Archive for January, 2009

David Taylor’s game on Wednesday 14th Jan 2009

Posted on: January 18th, 2009 by David Taylor

Hi all!

I thought I would try out the new Blogspot set up by Phil, and post one of my own games for your comments.

So, here goes ………….! It is a Reti Accepted, and the comments stem from me or from Fritz8.

David Taylor (104) v Evan Wood (110, Chorlton) on 14-01-2009

1. Nf3 d5
2. c4 dc
3. e4 e6
4. Bxc4 Nf6
5. Nc3 Be7
6. O-O O-O
7. d4 c6
8. a3 He was obviously thinking about b5, and I initially planned to play Ba2
8. b5 (Fritz: Nbd7 better to develop the Q-side.)
It now occurred to me that his K-side was vulnerable to attack along c2 – h7, so:
9. Bd3 a5 He has no minor piece out on the Q-side – in fact he never gets a chance!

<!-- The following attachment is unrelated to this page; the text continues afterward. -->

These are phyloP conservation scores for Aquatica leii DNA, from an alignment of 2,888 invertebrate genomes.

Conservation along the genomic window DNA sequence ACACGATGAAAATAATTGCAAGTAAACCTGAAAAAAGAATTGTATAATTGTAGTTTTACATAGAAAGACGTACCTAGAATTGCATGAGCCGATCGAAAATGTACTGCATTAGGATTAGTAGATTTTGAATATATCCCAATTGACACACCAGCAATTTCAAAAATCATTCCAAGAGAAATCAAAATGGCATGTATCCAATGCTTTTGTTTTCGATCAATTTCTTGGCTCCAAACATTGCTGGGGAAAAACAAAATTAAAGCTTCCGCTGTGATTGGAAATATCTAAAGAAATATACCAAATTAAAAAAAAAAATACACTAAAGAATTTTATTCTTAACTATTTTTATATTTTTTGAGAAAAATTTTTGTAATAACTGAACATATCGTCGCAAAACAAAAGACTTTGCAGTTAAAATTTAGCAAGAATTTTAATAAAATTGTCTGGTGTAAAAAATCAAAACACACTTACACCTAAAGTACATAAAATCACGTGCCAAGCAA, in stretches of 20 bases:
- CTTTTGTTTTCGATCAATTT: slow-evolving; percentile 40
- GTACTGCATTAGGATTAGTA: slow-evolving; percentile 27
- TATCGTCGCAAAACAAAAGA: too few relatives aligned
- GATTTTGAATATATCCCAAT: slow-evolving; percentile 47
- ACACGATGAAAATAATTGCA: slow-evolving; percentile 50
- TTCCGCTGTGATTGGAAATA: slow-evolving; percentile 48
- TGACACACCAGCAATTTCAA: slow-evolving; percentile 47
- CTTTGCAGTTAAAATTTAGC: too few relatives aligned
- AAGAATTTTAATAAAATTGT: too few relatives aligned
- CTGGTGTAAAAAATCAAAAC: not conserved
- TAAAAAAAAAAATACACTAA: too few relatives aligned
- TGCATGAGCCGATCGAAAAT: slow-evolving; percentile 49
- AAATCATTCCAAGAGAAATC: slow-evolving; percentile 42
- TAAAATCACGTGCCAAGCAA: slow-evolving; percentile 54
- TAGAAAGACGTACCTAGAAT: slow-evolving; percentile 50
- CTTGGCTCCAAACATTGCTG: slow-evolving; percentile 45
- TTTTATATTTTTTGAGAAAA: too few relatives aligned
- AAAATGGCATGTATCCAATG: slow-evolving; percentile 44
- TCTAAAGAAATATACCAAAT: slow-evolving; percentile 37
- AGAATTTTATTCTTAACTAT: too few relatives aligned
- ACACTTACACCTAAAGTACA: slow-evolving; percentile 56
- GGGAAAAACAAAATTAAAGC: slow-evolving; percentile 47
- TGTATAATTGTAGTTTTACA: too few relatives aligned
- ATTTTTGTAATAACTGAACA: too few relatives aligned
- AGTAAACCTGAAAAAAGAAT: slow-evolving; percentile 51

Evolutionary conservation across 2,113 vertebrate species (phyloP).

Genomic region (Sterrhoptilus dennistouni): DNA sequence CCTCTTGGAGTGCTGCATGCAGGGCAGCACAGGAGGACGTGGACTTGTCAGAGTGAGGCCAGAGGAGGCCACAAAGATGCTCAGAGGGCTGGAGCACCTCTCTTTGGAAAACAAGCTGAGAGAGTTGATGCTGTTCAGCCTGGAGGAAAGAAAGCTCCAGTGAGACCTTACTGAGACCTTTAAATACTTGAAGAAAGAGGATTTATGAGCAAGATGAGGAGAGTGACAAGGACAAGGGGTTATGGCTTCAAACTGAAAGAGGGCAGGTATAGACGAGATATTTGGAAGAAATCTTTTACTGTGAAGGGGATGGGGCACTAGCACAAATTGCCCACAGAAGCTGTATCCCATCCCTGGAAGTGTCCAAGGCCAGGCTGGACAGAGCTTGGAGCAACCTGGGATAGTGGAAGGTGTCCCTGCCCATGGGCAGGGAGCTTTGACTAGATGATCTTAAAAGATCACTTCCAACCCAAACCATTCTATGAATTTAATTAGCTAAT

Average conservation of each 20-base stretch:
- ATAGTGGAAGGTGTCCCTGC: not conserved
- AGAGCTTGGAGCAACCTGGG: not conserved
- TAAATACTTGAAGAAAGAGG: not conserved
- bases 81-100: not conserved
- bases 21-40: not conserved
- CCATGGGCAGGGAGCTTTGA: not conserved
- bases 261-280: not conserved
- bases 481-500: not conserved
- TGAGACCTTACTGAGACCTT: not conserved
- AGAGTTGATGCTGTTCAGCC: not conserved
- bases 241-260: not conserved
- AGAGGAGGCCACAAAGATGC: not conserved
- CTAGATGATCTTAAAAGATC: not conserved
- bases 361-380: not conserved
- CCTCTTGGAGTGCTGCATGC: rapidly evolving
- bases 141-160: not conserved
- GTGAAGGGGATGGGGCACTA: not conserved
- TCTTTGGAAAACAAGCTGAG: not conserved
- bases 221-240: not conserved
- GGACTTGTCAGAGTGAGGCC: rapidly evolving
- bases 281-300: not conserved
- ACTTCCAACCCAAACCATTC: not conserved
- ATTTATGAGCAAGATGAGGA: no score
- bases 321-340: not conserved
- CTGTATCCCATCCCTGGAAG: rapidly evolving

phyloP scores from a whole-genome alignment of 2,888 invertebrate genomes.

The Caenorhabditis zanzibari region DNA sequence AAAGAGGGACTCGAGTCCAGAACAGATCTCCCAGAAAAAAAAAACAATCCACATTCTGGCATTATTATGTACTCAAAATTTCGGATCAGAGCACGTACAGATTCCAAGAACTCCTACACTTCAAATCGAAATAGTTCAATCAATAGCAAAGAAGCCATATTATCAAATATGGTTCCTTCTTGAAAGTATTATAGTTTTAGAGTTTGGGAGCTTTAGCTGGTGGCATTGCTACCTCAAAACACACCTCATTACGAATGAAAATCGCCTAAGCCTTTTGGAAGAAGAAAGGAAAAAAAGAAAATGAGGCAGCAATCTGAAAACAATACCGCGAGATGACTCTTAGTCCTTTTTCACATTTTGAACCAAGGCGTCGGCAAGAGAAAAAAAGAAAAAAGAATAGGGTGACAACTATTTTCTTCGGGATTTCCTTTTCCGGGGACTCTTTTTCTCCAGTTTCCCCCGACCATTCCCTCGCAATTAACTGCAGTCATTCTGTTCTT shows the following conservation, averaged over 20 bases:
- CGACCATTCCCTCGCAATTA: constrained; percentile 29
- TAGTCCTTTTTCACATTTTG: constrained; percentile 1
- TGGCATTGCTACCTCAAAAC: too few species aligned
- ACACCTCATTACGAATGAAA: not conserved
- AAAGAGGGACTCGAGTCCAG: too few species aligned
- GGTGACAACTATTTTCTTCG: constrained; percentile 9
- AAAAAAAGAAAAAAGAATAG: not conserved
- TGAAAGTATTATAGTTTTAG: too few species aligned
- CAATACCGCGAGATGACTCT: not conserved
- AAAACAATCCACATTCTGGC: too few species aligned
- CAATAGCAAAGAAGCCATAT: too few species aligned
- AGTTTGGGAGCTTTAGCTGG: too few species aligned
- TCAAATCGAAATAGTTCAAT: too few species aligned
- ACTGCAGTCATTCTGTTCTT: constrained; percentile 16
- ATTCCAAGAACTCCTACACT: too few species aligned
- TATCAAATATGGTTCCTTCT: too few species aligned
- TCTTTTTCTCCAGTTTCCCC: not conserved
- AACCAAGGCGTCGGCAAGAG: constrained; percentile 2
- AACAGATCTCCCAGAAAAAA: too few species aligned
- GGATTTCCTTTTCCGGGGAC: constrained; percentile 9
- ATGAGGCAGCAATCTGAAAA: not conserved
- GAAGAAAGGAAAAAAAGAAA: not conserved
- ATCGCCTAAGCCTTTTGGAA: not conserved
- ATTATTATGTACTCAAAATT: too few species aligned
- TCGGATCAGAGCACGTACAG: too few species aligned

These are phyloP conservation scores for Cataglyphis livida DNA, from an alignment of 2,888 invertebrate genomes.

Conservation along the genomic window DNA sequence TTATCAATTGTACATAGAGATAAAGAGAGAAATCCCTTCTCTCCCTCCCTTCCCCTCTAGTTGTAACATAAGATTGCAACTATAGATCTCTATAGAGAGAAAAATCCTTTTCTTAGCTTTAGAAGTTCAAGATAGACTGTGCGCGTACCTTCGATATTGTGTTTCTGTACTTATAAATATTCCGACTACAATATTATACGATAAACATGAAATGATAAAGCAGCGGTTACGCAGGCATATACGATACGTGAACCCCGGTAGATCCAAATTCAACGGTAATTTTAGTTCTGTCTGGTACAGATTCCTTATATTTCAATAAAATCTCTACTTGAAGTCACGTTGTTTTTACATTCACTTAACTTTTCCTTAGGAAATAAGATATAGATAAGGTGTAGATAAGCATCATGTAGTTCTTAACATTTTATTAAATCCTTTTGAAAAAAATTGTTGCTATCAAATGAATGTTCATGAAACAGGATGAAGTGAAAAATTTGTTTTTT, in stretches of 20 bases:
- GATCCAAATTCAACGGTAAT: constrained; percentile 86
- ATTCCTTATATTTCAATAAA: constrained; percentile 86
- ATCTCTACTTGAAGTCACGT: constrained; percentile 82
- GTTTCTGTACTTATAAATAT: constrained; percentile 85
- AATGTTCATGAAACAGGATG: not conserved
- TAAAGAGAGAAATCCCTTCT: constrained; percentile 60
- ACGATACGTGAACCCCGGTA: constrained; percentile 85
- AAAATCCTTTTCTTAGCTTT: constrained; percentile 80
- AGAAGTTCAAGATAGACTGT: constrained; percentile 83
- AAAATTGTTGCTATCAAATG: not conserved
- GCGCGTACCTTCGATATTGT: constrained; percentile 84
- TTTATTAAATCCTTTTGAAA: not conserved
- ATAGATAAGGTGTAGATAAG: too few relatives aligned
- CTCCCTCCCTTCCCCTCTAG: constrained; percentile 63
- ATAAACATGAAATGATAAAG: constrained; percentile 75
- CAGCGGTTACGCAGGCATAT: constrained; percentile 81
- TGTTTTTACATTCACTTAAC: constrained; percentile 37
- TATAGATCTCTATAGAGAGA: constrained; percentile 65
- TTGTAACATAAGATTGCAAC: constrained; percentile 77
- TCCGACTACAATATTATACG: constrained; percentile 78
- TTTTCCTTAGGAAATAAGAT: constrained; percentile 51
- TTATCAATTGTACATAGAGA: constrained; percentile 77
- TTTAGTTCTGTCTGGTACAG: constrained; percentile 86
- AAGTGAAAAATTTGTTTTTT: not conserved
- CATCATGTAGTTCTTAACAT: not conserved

10. Qc2 Ne8 He anticipated e5 clearing the diagonal, so plans a pre-emptive f5.
11. e5 f5
12. exf6 Nxf6
13. Ne4 g6 This caused him grief later, so h6 is probably preferable.
14. Bh6 Re8

Here I worried about ….Ng4 so I played:

15. h3 But Fritz prefers the more aggressive Neg5
15. Nxe4
16. Bxe4 Bf8 Here Fritz suggests Bf6 is better for black
17. Be3 Here Fritz considers Bg5 is best; I wanted to overprotect d4.
17. Be7

Here I was considering Bxg6 but couldn’t be certain it was going to succeed so I played:

18. Ne5 However, Fritz asserts Bxg6 at once will win. Do you all agree?

18. Ra6 Rf8 would be more sensible – I wasn’t seriously going after the c6 pawn.
19. Bxg6 At last I plucked up courage to go for it!
19. Bf6 He cannot accept the sacrifice with hxg6?
20. Bxh7+ Kh8 And now he goes the wrong way! His Q is lost.
21. Nf7+ Kg7
22. Qg6+ Kf8
23. Nxd8 and he resigned with less then 1 minute remaining on his clock!